"It's a mom-and-pop operation with just Mom," says Pat (last name withheld) of North Park antique-and-collectible shop Pat's Corner.
The boutique has been at its current location on 30th and Upas for eight years, offering an anachronistic assortment of furniture, crafts, clothing, and knick-knacks. Now, Pat has until January 1 to clear out, by order of the property owner, or else face a $600 fine.
"The property was leased to some supposedly high-end architecture guy," says Pat, who is looking for a new location. "It was a month-to-month lease, so [the landlord] can do that."
Pat says the property owner also sent a letter to the cottages behind her store stating that they were over the property line.
"I've been here eight years, and the owner has not done a single thing," says Pat. "The roof leaks, there's asbestos in the back, there's mold. I haven't complained at all to her. I even had the building painted myself because it looked awful."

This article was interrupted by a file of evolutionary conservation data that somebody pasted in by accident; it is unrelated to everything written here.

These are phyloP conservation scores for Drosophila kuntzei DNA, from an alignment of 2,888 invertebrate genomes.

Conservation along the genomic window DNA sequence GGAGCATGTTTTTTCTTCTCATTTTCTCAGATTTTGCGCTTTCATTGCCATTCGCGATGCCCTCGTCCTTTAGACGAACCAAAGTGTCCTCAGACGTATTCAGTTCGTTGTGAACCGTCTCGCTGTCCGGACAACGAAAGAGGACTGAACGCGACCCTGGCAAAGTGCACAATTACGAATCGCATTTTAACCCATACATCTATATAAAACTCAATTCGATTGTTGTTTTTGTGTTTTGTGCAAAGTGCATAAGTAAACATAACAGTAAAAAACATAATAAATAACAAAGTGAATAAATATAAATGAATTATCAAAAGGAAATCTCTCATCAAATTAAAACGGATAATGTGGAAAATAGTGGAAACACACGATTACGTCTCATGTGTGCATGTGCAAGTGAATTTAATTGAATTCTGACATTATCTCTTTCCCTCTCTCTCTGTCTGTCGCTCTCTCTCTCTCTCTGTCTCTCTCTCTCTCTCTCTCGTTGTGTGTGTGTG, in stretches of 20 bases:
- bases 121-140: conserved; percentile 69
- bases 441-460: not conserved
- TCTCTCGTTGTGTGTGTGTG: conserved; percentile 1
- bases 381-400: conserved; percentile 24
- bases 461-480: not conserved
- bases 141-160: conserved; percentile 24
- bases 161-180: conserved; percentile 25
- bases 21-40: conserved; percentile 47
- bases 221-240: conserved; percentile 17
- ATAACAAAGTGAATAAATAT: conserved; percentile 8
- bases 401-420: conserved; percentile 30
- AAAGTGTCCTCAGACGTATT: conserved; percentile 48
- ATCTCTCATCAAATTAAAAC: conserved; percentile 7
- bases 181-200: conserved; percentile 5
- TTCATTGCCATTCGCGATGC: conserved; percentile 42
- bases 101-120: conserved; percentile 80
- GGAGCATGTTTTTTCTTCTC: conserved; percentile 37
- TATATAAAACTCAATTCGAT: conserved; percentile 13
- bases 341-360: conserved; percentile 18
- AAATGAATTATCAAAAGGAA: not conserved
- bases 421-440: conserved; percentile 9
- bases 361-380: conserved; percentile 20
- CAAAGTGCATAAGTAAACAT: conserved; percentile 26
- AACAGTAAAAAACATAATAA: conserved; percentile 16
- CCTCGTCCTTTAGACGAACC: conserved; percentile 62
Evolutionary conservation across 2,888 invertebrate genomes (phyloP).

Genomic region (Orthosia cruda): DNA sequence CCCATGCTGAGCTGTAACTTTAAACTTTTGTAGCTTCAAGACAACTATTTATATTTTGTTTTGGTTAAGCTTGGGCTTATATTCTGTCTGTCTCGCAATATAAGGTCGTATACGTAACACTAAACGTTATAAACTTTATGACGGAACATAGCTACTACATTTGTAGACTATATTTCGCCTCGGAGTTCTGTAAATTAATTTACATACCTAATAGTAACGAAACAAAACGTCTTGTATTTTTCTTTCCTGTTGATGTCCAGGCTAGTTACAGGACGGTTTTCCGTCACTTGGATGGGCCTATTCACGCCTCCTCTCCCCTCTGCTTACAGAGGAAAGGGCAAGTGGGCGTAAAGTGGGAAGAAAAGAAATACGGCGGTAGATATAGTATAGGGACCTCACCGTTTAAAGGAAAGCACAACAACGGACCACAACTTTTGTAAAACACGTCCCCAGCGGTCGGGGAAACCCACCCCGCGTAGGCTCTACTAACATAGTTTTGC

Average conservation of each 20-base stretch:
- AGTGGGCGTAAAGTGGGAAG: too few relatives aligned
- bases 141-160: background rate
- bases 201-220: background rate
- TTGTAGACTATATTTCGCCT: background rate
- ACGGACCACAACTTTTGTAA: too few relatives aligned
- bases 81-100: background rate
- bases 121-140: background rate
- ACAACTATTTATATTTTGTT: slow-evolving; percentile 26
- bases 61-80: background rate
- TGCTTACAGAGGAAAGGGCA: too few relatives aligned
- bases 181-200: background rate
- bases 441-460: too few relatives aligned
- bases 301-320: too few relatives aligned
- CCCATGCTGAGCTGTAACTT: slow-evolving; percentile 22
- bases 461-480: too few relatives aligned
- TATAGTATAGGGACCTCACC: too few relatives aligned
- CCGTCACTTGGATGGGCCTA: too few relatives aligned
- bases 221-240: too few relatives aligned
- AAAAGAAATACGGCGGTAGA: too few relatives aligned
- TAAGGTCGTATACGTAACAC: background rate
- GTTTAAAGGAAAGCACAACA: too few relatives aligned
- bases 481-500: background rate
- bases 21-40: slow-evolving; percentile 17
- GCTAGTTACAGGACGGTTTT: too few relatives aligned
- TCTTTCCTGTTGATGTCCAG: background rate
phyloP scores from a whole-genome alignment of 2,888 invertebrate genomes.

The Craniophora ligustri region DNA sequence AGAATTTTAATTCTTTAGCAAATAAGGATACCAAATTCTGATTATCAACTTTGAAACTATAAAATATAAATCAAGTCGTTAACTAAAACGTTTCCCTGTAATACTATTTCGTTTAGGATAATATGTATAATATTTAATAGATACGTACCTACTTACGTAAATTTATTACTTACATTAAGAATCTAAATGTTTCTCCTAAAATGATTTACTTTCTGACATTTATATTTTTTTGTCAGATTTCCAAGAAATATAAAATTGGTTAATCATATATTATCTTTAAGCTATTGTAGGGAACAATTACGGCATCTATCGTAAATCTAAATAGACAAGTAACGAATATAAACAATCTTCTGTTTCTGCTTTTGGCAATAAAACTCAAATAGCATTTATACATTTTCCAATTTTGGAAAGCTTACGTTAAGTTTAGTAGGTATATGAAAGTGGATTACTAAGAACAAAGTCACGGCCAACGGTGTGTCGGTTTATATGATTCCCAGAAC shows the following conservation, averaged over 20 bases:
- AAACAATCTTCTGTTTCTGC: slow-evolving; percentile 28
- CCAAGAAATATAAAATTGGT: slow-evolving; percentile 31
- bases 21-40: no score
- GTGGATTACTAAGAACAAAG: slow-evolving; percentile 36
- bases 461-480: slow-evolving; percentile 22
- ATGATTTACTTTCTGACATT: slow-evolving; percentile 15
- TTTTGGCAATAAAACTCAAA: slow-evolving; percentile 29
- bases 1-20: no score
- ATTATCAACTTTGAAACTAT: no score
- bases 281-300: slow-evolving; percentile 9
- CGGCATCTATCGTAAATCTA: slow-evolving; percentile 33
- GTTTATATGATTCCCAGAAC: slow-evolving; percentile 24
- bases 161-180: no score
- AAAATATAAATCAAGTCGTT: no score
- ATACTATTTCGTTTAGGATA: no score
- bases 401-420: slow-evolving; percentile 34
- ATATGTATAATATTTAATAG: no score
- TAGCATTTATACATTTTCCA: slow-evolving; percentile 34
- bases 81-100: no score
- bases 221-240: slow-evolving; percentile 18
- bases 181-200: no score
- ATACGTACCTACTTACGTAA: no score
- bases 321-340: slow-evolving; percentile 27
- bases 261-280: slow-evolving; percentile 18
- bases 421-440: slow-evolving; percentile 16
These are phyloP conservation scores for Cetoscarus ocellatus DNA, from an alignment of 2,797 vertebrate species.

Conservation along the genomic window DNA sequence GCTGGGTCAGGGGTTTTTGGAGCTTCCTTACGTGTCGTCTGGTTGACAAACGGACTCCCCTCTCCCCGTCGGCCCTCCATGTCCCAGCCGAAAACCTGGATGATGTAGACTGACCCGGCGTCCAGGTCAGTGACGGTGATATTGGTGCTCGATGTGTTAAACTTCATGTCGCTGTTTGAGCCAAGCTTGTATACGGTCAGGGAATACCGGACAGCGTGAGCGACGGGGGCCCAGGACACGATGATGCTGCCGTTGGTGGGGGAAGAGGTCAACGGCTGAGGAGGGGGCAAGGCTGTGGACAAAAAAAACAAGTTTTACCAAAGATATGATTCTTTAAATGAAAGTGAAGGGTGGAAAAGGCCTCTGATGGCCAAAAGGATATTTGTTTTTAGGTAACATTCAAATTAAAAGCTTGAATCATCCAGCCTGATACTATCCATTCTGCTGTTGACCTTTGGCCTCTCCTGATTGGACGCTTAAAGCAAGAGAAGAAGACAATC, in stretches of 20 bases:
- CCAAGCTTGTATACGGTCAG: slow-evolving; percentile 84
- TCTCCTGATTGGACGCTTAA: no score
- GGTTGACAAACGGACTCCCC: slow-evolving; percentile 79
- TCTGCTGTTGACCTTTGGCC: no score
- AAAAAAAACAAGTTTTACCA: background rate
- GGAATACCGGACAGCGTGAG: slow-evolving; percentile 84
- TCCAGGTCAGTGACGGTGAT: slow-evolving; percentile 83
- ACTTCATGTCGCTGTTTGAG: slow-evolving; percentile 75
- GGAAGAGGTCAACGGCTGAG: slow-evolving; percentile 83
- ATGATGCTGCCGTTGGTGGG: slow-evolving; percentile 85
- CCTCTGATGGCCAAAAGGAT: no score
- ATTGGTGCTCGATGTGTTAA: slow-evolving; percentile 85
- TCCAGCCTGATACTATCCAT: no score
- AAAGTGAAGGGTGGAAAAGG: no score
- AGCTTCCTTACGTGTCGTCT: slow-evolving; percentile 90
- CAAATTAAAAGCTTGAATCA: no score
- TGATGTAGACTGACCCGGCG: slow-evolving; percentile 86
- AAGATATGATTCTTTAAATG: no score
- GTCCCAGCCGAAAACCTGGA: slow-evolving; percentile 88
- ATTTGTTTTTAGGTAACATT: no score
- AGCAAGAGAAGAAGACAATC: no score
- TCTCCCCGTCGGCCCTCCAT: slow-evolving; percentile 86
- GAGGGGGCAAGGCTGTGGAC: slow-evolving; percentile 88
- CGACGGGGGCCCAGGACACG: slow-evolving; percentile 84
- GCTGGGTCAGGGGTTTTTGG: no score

In response, musician and Pat's Corner regular Cervantes Magaña started a Facebook event to rally supporters, writing: "She isn't being evicted because of a lack of business, but instead big business has decided North Park is San Diego's 'it' spot…. I found out yesterday, and my heart broke…. She is optimistic and resilient, she is like family to many of us and she could use our resources."
The thread has sparked a long discussion pointing fingers at primarily "hipsters" (whatever that means) and gentrification — accusations that have been lurking on the lips of North Park advocates for some time now.
"It's definitely a bummer," Pat says. "If you lined up everybody who wanted to help us, it would go down to El Cajon Boulevard."